Spo22a (891401) | more than 7 years ago | (#16536672)

It does not use noise cancellation.

From the FAQ.

Does ChatterBlocker use noise cancellation?

        No. Noise cancellation would not be effective over speakers, and noise cancelling headphones have limited effectiveness in silencing voice.

        Good quality noise cancelling headphones are great for reducing low-frequency sounds, such as airplane engine rumble, but they are not as effective in the 2 to 8 kHz consonant range that conveys much of the speech intelligibility.

Re:Noise cacellation? (0)

Anonymous Coward | more than 7 years ago | (#16537050)

yes. what's more, noise cancelling earphones and headsets can only filter out homogenous/repetitive sounds like the hum of aircraft engines, traffic noise, etc. they don't work against speech effectively; this can be seen as a feature. and you can hardly do even that in software on a standard PC. the placement of the microphone isn't all that critical if the source of the noise is a few metres away, but the latency is just too high, especially on a desktop OS that doesn't meet strict real-time criteria.

so, don't buy this software, just get cheap in-ear earphones and listen to instrumental music. idm, ambient, or minimal anything work great if you want to concentrate on your work.

perfect (4, Funny)

gEvil (beta) (945888) | more than 7 years ago | (#16536192)

After playing with it for a few minutes, I think I've found the perfect setting to keep people away from my desk--turn everything off except for Cypress Goats.

pure snakeoil (5, Insightful)

Anonymous Coward | more than 7 years ago | (#16536200)

snakeoil ...

Quote:
"ChatterBlocker includes bell sound loops that can be used as periodic reminders to breathe"

now, come on ... people buying this may be stupid. But reminding them to breathe ?

Re:pure snakeoil (0)

Anonymous Coward | more than 7 years ago | (#16536870)

Bell sounds are used in buddism as a way to bring your mind back to the "real world", take a few breaths and focus on them.

Re:pure snakeoil (1)

kfg (145172) | more than 7 years ago | (#16536902)

Good doggy. Have a Scooby snack.

KFG

Re:pure snakeoil (1, Funny)

suv4x4 (956391) | more than 7 years ago | (#16537084)

ChatterBlocker includes bell sound loops that can be used as periodic reminders to breathe

Pretty cool right? In version 2.0 upcoming:

- reminder to eat
- reminder to drink
- reminder to pee
- reminder to blink ...

the possibilies are endless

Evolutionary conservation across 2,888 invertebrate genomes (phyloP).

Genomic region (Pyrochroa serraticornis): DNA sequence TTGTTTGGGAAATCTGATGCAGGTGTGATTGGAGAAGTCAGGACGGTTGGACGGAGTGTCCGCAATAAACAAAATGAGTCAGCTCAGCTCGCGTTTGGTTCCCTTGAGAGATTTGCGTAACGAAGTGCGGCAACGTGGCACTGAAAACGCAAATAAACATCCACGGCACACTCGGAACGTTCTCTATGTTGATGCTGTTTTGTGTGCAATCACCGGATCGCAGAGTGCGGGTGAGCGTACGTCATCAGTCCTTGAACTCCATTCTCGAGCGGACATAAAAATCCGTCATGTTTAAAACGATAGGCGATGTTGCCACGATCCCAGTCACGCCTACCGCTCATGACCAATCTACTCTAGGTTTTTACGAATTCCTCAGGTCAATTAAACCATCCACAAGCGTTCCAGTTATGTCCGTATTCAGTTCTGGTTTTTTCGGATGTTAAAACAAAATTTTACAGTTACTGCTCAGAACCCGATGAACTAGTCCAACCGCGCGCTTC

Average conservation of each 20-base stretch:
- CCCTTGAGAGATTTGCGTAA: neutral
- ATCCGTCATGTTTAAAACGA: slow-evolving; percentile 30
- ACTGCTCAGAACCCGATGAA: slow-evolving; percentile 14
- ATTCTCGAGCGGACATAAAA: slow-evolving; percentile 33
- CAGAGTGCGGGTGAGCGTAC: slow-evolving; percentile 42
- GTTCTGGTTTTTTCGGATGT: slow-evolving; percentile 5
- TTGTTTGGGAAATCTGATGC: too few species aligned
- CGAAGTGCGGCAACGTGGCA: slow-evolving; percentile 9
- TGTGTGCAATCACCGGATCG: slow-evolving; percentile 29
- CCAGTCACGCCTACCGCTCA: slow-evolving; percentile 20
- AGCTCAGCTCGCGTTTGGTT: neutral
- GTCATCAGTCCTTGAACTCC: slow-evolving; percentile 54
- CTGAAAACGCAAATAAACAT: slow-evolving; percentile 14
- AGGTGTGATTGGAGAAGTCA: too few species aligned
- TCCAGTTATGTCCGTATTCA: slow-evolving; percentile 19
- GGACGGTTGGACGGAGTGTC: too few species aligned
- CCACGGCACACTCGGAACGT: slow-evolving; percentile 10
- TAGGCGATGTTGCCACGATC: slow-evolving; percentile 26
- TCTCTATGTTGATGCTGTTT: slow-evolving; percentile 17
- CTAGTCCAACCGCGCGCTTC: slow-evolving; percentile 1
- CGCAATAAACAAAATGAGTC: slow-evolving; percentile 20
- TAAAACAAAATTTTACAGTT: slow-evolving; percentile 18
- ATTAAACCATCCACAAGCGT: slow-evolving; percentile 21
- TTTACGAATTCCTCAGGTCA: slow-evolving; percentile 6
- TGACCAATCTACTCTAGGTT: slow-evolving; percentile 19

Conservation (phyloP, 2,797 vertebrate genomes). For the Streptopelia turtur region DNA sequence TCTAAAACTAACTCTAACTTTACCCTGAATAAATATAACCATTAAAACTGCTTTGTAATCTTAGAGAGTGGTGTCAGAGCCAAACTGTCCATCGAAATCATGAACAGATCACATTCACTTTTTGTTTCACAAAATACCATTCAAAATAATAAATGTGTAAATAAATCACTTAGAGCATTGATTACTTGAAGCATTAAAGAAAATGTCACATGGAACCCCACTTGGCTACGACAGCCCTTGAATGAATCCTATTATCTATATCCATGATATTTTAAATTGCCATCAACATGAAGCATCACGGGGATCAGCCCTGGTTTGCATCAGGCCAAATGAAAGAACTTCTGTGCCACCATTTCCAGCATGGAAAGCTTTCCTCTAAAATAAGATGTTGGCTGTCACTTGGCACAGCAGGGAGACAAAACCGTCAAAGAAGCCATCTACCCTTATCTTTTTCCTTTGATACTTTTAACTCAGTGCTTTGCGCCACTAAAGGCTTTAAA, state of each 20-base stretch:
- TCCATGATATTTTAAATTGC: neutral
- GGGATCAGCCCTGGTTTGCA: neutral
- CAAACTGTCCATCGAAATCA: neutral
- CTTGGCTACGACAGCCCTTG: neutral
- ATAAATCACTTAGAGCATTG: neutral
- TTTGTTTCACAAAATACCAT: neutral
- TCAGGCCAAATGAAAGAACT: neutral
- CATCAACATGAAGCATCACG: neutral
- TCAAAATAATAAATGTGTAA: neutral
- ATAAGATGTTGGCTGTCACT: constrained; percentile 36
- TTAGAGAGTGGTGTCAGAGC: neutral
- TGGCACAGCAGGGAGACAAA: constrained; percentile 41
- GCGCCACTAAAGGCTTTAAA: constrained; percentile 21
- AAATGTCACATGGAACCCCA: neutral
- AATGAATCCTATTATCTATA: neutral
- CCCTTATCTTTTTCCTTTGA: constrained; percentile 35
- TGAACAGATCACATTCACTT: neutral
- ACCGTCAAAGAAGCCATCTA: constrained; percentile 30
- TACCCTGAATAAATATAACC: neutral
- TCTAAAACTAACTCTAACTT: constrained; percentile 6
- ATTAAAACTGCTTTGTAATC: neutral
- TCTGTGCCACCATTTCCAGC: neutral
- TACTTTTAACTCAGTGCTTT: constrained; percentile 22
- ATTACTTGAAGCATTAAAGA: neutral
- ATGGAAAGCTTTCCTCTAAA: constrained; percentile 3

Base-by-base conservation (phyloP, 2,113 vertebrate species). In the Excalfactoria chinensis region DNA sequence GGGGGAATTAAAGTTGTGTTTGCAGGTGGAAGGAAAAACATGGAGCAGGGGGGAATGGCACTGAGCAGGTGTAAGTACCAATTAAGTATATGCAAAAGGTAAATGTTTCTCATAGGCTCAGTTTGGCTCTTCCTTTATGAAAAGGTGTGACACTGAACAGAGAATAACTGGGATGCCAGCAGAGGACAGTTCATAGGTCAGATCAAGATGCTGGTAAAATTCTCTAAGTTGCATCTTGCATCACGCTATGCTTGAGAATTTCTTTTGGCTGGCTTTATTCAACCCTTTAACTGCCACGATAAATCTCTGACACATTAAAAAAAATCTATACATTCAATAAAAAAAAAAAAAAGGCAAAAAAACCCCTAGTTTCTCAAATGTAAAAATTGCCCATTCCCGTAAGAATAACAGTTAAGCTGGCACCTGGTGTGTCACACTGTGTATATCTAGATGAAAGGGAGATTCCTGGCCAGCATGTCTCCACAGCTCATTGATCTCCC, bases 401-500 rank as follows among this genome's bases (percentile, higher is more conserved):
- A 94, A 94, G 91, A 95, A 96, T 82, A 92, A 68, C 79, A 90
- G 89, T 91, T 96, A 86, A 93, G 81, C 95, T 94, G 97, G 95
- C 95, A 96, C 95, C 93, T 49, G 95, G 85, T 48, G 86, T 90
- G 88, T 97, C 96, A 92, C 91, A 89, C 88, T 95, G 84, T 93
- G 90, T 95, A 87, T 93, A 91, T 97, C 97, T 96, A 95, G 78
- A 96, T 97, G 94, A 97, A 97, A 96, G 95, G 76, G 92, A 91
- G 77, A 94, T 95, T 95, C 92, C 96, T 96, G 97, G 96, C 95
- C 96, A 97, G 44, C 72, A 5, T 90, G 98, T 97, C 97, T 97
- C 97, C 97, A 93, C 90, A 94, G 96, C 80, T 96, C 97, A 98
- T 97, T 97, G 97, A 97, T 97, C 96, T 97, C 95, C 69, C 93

Re:pure snakeoil (2, Funny)

LordEd (840443) | more than 7 years ago | (#16537168)

- reminder to pee
Don't forget the reminder to relocate yourself to the bathroom.

From the site: (1)

Man of E (531031) | more than 7 years ago | (#16536218)

ChatterBlocker masks unwanted chatter using a soothing blend of nature sounds, music and "anti-chatter" voices. It also offers mindfulness meditation tracks intended to increase concentration, reduce distractibility and minimize the stress response to office noise.

Right, I want to block out chattering voices with anti-chatter-voices! Brilliant!

Re:From the site: (2, Insightful)

raduf (307723) | more than 7 years ago | (#16536326)

Except it works :) Won't buy it, I work from home, but it looks like it works well enough. I think it's because distraction in noise comes mostly from our brain trying to understand what's beeing said/what the sound is. Once the chatter covers all inteligible speech, the brain just registers that people are speaking and doesn't try to understant what.

Re:From the site: (3, Funny)

ectal (949842) | more than 7 years ago | (#16536548)

Do you have any idea what kind of energy is released when chatter voices come into contact with anti-chatter voices?

Re:From the site: (1)

EZLeeAmused (869996) | more than 7 years ago | (#16536700)

Being slightly attention deficit, I can tell you that this does work. If I have a background of unintelligible noise, or even something relatively constant like music, I can concentrate. But if there is no constant background and I can occasionally pick up a piece of conversation, I get distracted as my mind tries to focus on that conversation, even if it is none of my business and/or not of any interest to me.

Music has a few drawbacks like when a really good tune comes on. White noise or "environmental soundscape" are good for covering occasional minor sounds in a quiet area, but this is probably better because it specifically obfuscates the distracting conversations.

You are most likely correct in stating that for those people who perform better in mostly quiet conditions, this would only detract from the silence between conversations.

Re:From the site: (1)

davidsyes (765062) | more than 7 years ago | (#16536910)

I want to block out my co-workers by using a soothing, rich, acoustmatic blend of Buddhist chants, tuvan throat singing, Aborigine chants, and the sound of Scotty's engines under heavy strain... (Stream in some Dorje Ling, Varuna Ghat, and "Three Variations on Plum Blossom"...)

Maybe that could be a new KDE start-up sound? Quick, KDE! Get it before it shows up in vista!

http://www.google.com/search?q=tuvan+throat+singin g&ie=UTF-8&oe=UTF-8 [google.com]
http://www.google.com/search?hl=en&lr=&ie=UTF-8&oe =UTF-8&q=tuvan+throat+signing+origin&btnG=Search [google.com]

Something else (1, Insightful)

VincenzoRomano (881055) | more than 7 years ago | (#16536220)

Personally I just crank the tunes. Anyone know if this actually works or if it's a scam? Or is it just a white noise generator?
Or maybe it's simply employer stupidity?
People use to talk each other as an expession of being human for social relationshinps and for knowledge transfers.